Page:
• Change in cropping patterns. Many villages of the Kullu District where apples were being grown for decades have now chopped their trees. Earlier, these areas used to have snowfall in winter but the effects of global warming stopped snowfall which is essential for growing apples. The same is the case with certain other crops in other regions where the climate is changing. The small farmers are at the receiving end because they don’t have the capital to switch over to other crops.

Melting Glaciers

Prolonged periods of extreme heat and shorter spells of snowfall have the above effect on the mountains. The third pole is the main source of drinking water and irrigation for almost a third of humanity. It is postulated that for the next 25 years to 30 years, melting glaciers will keep feeding the numerous rivers due to extreme heat. After that, there will be very little snow left for the people on the plains. The extreme heat also causes sudden rushes of water which in turn causes floods or even the creation of new lakes in areas inhabited by humans.

Rising Oceans

In the hundred years of the 20th century, there was a 15 cm rise in ocean level. In this century it has accelerated to 3.6 mm per year. The yearly increment will continue to increase even in this decade due to the melting of snow. Hundreds of islands have already disappeared due to rising levels of oceans and seas. Many islands of Fiji and our own Andaman and Nicobar groups are under threat. The ecology of partially submerged islands and coastal regions is changing, slowly but surely. The same can be seen in the Andaman group where grand old trees like the famously tall and straight ‘Andaman Teak’ are getting lost.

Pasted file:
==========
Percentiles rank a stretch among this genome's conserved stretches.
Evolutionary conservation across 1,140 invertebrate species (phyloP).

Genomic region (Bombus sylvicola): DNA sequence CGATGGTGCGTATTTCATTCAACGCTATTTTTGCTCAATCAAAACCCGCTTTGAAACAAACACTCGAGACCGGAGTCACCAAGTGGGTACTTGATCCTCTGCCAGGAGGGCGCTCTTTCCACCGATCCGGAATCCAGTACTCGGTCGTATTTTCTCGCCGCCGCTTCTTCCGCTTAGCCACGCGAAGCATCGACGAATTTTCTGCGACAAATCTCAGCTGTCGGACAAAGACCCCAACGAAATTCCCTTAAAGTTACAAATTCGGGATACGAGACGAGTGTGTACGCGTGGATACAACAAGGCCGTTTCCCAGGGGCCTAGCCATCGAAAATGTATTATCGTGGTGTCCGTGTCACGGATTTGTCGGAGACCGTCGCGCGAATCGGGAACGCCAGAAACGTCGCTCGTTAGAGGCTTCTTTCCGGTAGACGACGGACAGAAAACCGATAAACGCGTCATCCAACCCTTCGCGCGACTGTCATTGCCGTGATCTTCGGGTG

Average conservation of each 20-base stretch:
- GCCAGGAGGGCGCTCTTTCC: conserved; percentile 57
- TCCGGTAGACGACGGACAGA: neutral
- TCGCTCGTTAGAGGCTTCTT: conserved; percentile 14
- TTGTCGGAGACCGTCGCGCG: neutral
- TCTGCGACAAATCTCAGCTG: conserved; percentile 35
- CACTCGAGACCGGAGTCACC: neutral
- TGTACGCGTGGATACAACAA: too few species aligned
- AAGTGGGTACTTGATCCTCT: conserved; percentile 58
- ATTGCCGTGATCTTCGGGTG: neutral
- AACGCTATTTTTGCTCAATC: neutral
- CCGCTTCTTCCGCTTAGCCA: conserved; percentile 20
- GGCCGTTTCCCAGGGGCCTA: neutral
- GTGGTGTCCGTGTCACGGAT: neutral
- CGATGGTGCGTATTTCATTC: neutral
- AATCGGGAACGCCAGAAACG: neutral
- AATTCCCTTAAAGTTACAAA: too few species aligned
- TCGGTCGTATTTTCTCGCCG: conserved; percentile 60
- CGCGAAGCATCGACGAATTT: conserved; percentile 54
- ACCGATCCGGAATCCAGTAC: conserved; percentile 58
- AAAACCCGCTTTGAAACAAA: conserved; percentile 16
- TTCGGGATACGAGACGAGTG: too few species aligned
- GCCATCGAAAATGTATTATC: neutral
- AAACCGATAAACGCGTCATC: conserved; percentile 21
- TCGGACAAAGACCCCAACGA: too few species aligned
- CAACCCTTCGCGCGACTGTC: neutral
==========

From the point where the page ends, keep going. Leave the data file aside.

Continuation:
In the Sunderban delta region, the inhabitants have their crops of betel leaf rotting due to saline seawater breaching embankments. Many have migrated to Gangasagar which itself may submerge in the coming decades. 70% of the coral reef has been breached due to extreme heat and pollutants. The variety of fish caught by fishermen is getting reduced. Some scientists also state that the rising Ocean Levels may increase the incidence of Tsunamis.

Migration of Population

As the islands and coastal regions submerge, people living there will have to migrate to areas where they can earn their livelihood. Farmers will also migrate from areas which become drought-hit for many years, continuously. The farmers and the less educated will, perforce, become daily wage-earning labourers. Migration will also take place from those places which depend on tourism due to their salubrious climate now but which will also heat up in a few decades. Poverty will increase greatly. Migration from Bangladesh will also increase into Assam and Meghalaya as it will be affected much more because of rising sea levels. Migrants will also come from Sri Lanka when Tamil dominated areas will get affected.

Forest fires

Fires are becoming notorious during summers. The earth’s natural wealth of flora and fauna is getting lost permanently because of them. Such forests may come back in 3 to 5 decades if efforts are made but some species of animals, birds, insects and microorganisms may be lost forever.